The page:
What Has Been Learned After Five Years?
by Anthony Gregory
by Anthony Gregory
Five years ago, few proponents of war with Iraq openly stated that it would last this long. We all remember the optimistic talk of "cakewalks" and US troops being greeted with rose petals as they liberated the beleaguered Iraqi people. Although the war was not only sold as a short-term engagement to prevent Saddam Hussein from being a menace to America and the world, but also as a grand project to transform Iraqi society toward liberal democracy, its major advocates never imagined, or at least never admitted, that after half a decade, they'd have so little progress to show for it.
In what seems like an age ago, the major national-defense rationales for the war became debunked. To the cautious observer, these rationales were actually transparent before Shock and Awe began, but it's now been years since they've captured the imagination of mainstream opinion. Only true believers, hawks more hawkish than the president, still claim that Saddam had weapons of mass destruction. It is easier to find folks who believe Elvis is still alive.
The internationalist arguments for the war persisted longer. Phony elections bought the war party some time. Four years ago — yes, it has been that long — the Bush administration did its best to neutralize public agitation in time for reelection, and for a period around his second inauguration, even liberal critics of the administration began conceding that perhaps the war had been a good idea after all. This time around, the surge is supposed to be doing the trick, but Americans appear to be waking up to that lie, thankfully.
And yet, even after Abu Ghraib, such scandals as the cover-up of white phosphorous at Fallujah, one exposed lie after another, four thousand dead Americans (most of whom died after the capture of Saddam, nominal handover, and Iraqi election), tens of thousands wounded, and a million dead Iraqis, there still remains some hope in some circles that the US can turn it all around, if only the right manager were put in charge. Americans are fond of their military going in to crush the bad guys and free the good guys. Many who consider the Iraq war a large Bush administration failure want the US to save face and somehow do the Iraqi people right before withdrawing altogether.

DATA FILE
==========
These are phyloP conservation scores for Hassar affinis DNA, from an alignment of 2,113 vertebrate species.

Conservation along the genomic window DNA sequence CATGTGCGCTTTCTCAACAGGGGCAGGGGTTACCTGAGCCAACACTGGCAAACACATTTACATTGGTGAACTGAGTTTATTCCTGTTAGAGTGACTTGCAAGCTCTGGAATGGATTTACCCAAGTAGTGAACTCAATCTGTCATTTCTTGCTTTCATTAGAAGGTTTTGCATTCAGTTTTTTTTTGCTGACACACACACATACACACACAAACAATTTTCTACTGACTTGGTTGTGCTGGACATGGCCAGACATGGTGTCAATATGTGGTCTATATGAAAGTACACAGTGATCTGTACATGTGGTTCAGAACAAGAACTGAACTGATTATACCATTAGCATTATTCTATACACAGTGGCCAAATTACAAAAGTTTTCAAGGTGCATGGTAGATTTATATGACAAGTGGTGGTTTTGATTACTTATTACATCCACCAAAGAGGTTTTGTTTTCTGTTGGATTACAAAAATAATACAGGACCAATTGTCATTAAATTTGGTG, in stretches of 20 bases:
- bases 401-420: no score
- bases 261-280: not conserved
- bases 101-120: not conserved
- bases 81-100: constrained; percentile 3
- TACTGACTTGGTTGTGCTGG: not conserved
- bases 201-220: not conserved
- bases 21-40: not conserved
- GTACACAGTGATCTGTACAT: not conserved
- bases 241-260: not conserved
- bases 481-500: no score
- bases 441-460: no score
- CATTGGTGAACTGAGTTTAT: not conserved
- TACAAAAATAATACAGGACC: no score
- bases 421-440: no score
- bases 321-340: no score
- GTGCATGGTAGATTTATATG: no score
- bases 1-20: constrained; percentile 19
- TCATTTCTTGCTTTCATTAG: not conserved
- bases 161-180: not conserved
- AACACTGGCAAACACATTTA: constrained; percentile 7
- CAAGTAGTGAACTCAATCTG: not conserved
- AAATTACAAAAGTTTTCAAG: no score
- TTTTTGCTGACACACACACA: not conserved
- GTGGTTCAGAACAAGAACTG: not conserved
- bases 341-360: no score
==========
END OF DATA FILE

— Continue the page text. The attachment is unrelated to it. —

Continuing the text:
Both the left and right in this country have a troubling militaristic side. Liberals who have been fairly solid on Iraq were largely unreliable, or downright bloodthirsty, when Clinton bombed Serbia. The collective-security Democrats delivered America into its four largest foreign bloodbaths, all within a period of about half a century, between the 1910s and 1960s. The right cheered on the entire Cold War, the neocons backed Clinton against a short-lived non-interventionist GOP in the 1990s, and today almost all Republicans care more about perpetuating indefinitely the war, this hopeless, vicious war, than they seem to care about any other political issue.
Yet the rationales for war are always shifting. The militarist neoconservative fantasies along with warmongering Republican party loyalty might be giving way to something new, but not necessarily something welcome. For some reason, many skeptics of the Bush policy have rallied around McCain. They have put too much stock into the idea that the current war effort has been riddled with inexperienced civilian oversight, corporate cronyism and bad planning. A maverick war hero like McCain is supposedly preferable to a draft avoider like Bush when it comes to putting our young men and women in harm's way invading and occupying foreign nations.
The Democrats, for their part, have promised nothing to be that excited about. Obama sometimes gives vague promises to pull out within a year of coming to power (to put things into perspective, by the time this war was a year old, it had already seemed to have gone on far too long). At other times, Obama has nearly supported the Bush policy and distanced himself from his more antiwar remarks. Hillary has been, consistently, even worse.
What's more, the Democrats have not at all lost their faith in aggressive foreign intervention as a perfectly fine policy option. We hear Obama — again, the most dovish president we're likely to have — discuss intervening in Pakistan and boosting troop levels in Afghanistan. The latter has been a pet talking point of the Democrats since the political center soured on Iraq: they have kept promising to stop "neglecting" Afghanistan — an ominous promise to be sure, considering that American neglect of Afghanistan is probably all that has kept it from being as bloody as Iraq. The Democrats offer continuing violence and mayhem in the Middle East. Furthermore, they have not abandoned their commitment to "humanitarian" intervention, and we might see some bombs fall in Africa, should they recapture the White House.
Lost in most discussion is an exploration as to why there has been so much American approval of the war on terror — 9/11. Hysterical and jingoistic, nearly the entire American population rallied around an aggressive invasion and occupation of Afghanistan, and roughly two-thirds supported what would become America's biggest war since Vietnam, in Iraq. It was all out of fear, a thirst for revenge, a desire to see the US on top of the world again — to put it charitably, a miscalculation of risk and a misplaced sense of justice and national pride.